Tana, the heroine of Holly Black’s summer hit The Coldest Girl in Coldtown, is one of the most believable characters I have read in a very long time. She is brave without knowing, she is afraid but still acts, she is pensive and considerate and aware. She accepts her faults and mistakes, then forges ahead after considering the lesson from her mistakes.
While I typically give little consideration to vampire books, or the Teen Supernatural genre, I picked this one up from the library after author and vlogger John Green tweeted about picking up a copy.
Tana lives in a world where vampirism is as real as any other disease or contagious sickness, and the governments response is to cordon off specific cities as quarantine zones for the vampires. This world is rich and deep, it hold enormous potential for a dearth of stories. The story we get is of Tana, a mostly average high school girl who wakes up in a classmates farmhouse after a party, and finds her ex-boyfriend chained to a bed next to a vampire.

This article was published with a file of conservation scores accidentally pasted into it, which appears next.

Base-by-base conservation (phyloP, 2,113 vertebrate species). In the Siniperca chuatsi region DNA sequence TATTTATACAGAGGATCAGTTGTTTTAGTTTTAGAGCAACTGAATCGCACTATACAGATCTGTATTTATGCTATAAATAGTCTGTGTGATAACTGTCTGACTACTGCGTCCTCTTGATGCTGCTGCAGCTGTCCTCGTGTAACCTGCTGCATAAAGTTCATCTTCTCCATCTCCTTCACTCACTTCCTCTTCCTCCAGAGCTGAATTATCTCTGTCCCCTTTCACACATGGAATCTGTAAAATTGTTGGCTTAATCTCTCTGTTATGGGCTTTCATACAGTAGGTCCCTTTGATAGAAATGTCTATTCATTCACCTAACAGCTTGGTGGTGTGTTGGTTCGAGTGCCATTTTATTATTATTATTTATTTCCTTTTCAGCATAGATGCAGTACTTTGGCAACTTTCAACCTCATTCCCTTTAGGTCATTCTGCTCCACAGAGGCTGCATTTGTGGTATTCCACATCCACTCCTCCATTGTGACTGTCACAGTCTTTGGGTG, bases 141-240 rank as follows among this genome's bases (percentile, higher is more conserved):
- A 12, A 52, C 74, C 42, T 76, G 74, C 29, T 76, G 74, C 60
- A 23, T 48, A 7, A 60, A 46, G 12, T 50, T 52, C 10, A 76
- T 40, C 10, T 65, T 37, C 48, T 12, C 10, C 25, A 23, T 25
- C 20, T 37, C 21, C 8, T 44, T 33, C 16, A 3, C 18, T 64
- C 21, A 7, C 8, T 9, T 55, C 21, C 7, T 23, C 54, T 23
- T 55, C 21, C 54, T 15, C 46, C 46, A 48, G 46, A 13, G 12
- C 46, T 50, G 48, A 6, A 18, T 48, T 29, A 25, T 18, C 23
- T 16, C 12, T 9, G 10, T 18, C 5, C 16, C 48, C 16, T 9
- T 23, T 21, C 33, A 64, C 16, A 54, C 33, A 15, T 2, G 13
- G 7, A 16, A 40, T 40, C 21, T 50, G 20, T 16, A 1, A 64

Their escape leads them through a wide series of adventures. While this story never had me on edge, it intrigued me with a myriad of perspectives, ideas and small background stories. As the story progressed, I felt closer to the characters.
While parts of the text are classic and cliché vampire lore, the characters are so much more three-dimensional than any vampire text I have spent time flipping through. The story starts on a personal level, then slowly moves to a national scale and pulls back to reveal the mythology the plot is structured on in a very clear and seemingly intentional manner.